Sakhsam gives young people the independence to explore their potential.
Plan India’s Saksham Training Centre at Delhi, Lucknow, Dehradun, Jaipur, Mumbai and Bengaluru are full of young men and women taking avid notes as a trainer talks to them about workplace communication. In another section, youngsters launch into a role play that sensitises them on gender-relations in their personal spaces, within their communities and at the workplace. In yet another corner, girls engage in a lively debate about which strategies are best to convince their families to let them work, an opportunity often denied by the girls’ protective environment.
Started in 2010, Saksham focuses on ‘Neither in Education, Employment or Training (NEET)’ youth, especially girls, from urban and rural disadvantaged areas. The initiative arms them with free, market-oriented vocational skills, as well as job and entrepreneurial training. With support from corporates and Plan International offices, Plan India’s mission is to provide access to gainful employment to young girls in the age group of 18-29 years while also grooming today’s youth as representatives of a gender-just society. The programme also goes several steps further and includes basic IT skills, presentation, etiquette and basic business conversational skills in the training. Saksham has a strong focus on training that challenges gender stereotypes and widespread discrimination. Saksham engages parents, communities and employers on the subjects of gender equality, equal opportunities and economic empowerment of girls and women. The programme not only encourages young girls and women to take up skill training but also provides linkages to employment for mainstreaming their participation in socio-economic development.
Saksham was carefully designed after gathering market intelligence, researching available jobs and identifying the skill gap. Initial market studies identified potential trades for vocational training. Local employers in these sectors were then interviewed to gather skill requirements and gaps, which formed the basis of the training courses. Creating awareness among young people about job opportunities in the market, providing career counselling and imparting skills to negotiate with families, communities and employers were also designed into the course.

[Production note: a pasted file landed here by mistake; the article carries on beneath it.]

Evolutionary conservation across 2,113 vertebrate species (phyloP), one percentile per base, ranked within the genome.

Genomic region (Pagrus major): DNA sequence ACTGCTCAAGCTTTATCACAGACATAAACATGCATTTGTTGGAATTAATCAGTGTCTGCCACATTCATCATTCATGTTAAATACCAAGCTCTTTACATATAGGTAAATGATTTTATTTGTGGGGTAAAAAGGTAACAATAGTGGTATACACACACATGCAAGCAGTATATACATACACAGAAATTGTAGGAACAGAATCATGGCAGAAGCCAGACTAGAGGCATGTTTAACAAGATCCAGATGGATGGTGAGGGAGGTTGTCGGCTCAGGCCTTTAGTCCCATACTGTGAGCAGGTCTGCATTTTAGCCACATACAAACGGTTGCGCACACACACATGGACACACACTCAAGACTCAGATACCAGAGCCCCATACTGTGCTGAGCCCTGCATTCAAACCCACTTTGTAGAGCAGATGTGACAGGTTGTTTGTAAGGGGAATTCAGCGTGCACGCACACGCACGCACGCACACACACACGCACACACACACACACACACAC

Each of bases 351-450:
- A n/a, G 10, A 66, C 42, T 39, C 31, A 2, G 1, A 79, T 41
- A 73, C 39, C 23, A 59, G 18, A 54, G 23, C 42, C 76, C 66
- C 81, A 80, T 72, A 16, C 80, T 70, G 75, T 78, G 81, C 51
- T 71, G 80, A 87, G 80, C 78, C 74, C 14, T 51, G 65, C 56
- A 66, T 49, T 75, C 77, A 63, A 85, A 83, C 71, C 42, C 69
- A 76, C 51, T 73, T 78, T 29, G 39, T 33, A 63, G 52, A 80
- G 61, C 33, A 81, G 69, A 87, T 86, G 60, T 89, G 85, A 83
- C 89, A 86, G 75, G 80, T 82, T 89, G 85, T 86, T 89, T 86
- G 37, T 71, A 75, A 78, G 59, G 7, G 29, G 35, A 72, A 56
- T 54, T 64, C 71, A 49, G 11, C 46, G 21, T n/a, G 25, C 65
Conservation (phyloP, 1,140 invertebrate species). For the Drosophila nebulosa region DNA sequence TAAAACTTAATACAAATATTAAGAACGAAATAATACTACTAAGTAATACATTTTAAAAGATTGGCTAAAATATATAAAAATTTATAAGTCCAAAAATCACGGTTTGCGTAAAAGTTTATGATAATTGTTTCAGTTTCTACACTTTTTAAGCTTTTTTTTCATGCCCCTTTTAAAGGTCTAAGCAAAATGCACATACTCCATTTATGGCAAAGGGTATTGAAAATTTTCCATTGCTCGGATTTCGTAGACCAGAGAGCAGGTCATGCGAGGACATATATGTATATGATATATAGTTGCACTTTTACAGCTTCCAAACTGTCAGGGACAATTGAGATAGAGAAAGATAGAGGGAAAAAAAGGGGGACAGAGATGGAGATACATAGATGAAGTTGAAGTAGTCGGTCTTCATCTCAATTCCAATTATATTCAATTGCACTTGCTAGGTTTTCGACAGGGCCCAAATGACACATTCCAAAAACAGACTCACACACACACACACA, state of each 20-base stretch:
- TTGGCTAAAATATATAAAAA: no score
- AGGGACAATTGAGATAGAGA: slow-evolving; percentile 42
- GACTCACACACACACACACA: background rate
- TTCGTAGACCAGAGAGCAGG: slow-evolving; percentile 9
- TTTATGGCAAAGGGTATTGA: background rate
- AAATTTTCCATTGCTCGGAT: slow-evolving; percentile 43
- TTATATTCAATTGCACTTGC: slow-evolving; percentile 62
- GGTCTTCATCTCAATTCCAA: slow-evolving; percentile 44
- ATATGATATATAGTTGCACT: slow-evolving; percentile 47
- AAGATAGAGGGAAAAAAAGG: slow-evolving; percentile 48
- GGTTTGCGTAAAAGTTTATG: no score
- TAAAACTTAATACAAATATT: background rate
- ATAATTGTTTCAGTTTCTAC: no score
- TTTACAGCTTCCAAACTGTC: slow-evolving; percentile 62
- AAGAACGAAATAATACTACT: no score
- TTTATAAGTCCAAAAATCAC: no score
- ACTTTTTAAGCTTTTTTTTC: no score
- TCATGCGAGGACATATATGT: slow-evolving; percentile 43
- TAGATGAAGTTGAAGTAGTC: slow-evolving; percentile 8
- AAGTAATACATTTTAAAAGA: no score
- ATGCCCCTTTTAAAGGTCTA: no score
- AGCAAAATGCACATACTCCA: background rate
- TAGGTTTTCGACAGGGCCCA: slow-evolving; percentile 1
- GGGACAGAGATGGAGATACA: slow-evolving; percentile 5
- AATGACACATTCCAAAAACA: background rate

Plan India takes the training right into the communities to address the challenges raised by limited mobility for girls. Working in close association with their training and implementation partners, Plan India leverages the trust they have built over the years with communities to lower resistance to the idea of girls seeking employment and bring about social behavioural change from within the communities.
Saksham provides experiential learning before placing its young graduates into job openings and mentors them through the first six months to ensure that there are no dropouts. The programme also focuses on gender mainstreaming by taking care of particulars like evaluating the safety of the location and timings of not just their own training centres, but also of the places of employment of the young girls.
The success of Saksham lies in creating an informed and empowered youth force that seeks to create an equitable, economically secure and sustainable future for themselves and their families. Girls who graduate from Saksham leave with skills for not just gainful employment, but with an ability to make decisions and negotiate their rights with peers, parents and employers. The hard work of the Saksham team is validated by the strong and constant demand for Saksham-trained young women from local employers.
- 6000+ youths were provided job-oriented vocational and entrepreneurship training.
- 60% of trained young people were girls.
- 70% of the trained youth were placed in jobs including self-employment, of which 60% were girls.
- Over 80% of the trained young people joined higher/next-level education post-training.
- 3000+ young people were supported with career counselling.